The holidays can be particularly difficult for divorced families, especially if you and your ex-spouse don't get along. As a parent, you want to make the best decisions for your children, but those decisions can become stressful when the holidays are involved.
Your children will probably want to know a number of things ranging from where they're going to live to where they're going to be on Christmas when you decide to divorce. Designing a holiday schedule can help you through this time of year with as few bumps in the road as possible. The first thing to consider is that this is the time of the year when you need to think about your children and not about how you would feel if they weren't with you on your holiday.
One thing you could do if there is a complication with a particular date over the holiday season is to have different days where the children celebrate the same holiday with each parent. For example, have a Christmas celebration on New Year's Eve and another on Christmas Day. Another option may be to alternate years if that won't work out. If those options don't seem good for you, considers splitting your children's winter school vacation into two and celebrating Christmas on both halves at each home.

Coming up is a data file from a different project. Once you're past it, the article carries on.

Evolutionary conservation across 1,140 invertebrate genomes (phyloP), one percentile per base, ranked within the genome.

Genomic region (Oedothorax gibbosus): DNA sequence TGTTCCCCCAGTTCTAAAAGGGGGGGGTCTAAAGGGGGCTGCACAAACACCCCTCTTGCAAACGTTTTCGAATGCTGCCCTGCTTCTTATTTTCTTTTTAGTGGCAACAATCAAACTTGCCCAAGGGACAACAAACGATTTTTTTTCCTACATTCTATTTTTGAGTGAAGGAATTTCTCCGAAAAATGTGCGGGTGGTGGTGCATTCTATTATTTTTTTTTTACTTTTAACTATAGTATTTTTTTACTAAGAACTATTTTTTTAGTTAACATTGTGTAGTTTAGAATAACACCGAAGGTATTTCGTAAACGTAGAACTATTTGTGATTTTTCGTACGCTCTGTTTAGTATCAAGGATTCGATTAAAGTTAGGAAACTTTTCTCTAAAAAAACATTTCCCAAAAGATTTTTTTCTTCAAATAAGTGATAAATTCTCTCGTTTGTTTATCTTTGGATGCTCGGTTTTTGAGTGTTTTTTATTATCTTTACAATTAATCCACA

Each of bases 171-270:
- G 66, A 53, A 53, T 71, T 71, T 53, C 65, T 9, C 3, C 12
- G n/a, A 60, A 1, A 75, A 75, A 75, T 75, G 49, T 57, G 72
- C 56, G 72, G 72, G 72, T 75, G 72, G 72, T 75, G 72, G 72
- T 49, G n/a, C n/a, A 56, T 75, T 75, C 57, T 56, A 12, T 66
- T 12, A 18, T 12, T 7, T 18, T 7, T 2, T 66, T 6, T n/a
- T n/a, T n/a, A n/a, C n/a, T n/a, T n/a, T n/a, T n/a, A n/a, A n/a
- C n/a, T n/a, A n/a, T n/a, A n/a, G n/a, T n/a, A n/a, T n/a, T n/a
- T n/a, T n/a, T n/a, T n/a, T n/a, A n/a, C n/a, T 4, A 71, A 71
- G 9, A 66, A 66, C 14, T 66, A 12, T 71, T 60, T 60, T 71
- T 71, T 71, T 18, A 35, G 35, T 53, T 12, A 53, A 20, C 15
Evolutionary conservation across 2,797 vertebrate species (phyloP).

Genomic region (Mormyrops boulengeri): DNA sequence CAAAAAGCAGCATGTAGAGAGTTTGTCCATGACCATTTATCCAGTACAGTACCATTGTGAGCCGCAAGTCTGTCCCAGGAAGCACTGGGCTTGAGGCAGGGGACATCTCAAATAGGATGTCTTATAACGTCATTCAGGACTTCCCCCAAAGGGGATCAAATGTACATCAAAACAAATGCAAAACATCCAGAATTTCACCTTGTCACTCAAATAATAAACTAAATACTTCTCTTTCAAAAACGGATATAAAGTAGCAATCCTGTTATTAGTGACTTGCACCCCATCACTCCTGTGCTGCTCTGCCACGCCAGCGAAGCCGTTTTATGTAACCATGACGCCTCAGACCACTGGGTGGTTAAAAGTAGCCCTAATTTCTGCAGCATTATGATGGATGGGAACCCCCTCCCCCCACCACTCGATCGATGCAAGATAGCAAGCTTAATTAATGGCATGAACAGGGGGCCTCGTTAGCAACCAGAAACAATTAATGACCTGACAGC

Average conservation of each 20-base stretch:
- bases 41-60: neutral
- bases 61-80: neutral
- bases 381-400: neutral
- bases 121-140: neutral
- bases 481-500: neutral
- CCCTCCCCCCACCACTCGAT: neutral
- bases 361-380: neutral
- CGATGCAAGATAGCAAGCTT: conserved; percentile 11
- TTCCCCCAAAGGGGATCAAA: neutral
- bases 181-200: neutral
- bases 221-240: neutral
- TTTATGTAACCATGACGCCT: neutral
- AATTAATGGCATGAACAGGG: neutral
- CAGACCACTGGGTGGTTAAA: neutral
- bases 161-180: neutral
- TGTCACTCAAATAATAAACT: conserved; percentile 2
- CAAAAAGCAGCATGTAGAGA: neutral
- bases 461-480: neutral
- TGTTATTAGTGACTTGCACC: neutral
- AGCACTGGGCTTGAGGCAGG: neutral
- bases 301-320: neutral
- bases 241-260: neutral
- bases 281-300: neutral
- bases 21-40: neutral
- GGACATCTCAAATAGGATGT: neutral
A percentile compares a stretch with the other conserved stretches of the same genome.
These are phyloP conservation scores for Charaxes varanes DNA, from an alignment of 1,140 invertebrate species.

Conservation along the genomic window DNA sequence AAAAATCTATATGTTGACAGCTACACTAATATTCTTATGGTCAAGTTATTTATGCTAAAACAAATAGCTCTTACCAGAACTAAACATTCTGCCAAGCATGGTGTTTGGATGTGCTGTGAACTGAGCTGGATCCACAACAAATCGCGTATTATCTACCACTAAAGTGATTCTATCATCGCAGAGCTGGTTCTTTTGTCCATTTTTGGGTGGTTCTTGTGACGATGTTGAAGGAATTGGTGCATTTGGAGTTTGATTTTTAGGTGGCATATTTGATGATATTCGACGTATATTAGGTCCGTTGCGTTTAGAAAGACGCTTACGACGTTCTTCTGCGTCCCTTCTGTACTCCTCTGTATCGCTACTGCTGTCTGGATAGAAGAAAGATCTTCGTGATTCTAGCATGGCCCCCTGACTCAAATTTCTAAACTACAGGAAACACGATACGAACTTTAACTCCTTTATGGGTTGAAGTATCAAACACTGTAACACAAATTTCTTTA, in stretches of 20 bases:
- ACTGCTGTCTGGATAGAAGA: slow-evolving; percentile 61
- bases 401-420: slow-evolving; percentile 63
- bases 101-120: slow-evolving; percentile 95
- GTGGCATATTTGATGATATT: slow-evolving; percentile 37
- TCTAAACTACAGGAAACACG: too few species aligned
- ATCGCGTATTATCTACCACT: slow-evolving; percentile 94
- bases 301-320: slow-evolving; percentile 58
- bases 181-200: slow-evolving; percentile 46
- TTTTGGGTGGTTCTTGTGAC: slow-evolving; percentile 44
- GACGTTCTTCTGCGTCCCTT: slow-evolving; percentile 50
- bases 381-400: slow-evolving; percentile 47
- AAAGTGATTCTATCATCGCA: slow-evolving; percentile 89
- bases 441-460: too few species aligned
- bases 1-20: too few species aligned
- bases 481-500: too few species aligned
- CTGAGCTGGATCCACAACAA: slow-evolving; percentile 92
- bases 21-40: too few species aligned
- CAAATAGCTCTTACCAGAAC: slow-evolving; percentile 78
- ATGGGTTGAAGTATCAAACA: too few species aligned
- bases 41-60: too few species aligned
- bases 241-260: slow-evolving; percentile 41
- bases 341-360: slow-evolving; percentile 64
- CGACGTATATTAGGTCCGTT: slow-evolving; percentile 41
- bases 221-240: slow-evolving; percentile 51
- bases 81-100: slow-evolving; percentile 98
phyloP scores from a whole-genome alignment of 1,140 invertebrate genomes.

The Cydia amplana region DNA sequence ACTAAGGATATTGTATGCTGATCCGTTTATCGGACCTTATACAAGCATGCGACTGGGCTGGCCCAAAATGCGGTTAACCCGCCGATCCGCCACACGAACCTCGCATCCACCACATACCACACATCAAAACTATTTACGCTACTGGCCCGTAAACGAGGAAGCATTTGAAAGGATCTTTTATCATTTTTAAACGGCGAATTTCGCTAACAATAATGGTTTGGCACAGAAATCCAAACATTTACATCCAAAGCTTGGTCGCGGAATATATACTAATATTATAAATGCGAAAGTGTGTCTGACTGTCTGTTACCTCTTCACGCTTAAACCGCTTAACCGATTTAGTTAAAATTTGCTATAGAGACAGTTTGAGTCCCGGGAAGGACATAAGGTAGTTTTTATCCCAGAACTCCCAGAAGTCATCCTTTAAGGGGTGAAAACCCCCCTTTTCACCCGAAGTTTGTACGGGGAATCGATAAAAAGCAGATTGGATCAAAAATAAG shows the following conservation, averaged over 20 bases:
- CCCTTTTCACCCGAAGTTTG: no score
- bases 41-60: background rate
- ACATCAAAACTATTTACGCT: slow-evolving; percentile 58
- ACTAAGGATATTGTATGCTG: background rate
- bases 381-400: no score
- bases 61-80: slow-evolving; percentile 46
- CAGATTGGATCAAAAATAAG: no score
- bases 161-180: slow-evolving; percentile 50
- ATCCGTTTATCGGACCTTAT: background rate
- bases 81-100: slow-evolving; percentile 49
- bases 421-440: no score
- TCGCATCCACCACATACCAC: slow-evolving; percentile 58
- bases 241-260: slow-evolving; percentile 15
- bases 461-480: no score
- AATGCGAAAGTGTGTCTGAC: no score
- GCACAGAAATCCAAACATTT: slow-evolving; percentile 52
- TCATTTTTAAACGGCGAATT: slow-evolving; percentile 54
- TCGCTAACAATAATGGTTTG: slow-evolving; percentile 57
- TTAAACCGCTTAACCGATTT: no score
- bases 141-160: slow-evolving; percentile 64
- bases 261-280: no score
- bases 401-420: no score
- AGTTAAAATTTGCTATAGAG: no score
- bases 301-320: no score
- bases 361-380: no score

For times like Thanksgiving, it can be hard to make up the holiday on a different day, so alternating each year may be the best way to make your children comfortable. Consider letting each parent have the children for the weekend of the holiday, since this will be less disruptive to the celebrations. Once you work out a plan, consider talking to your attorney about having it made into a true contract, so your parenting plan for the holidays is secured.
Source: Sun Sentinel, "Loud Moms: Divorce and holidays: The cheat sheet," Allyson Tomchin, LCSW, Nov. 04, 2016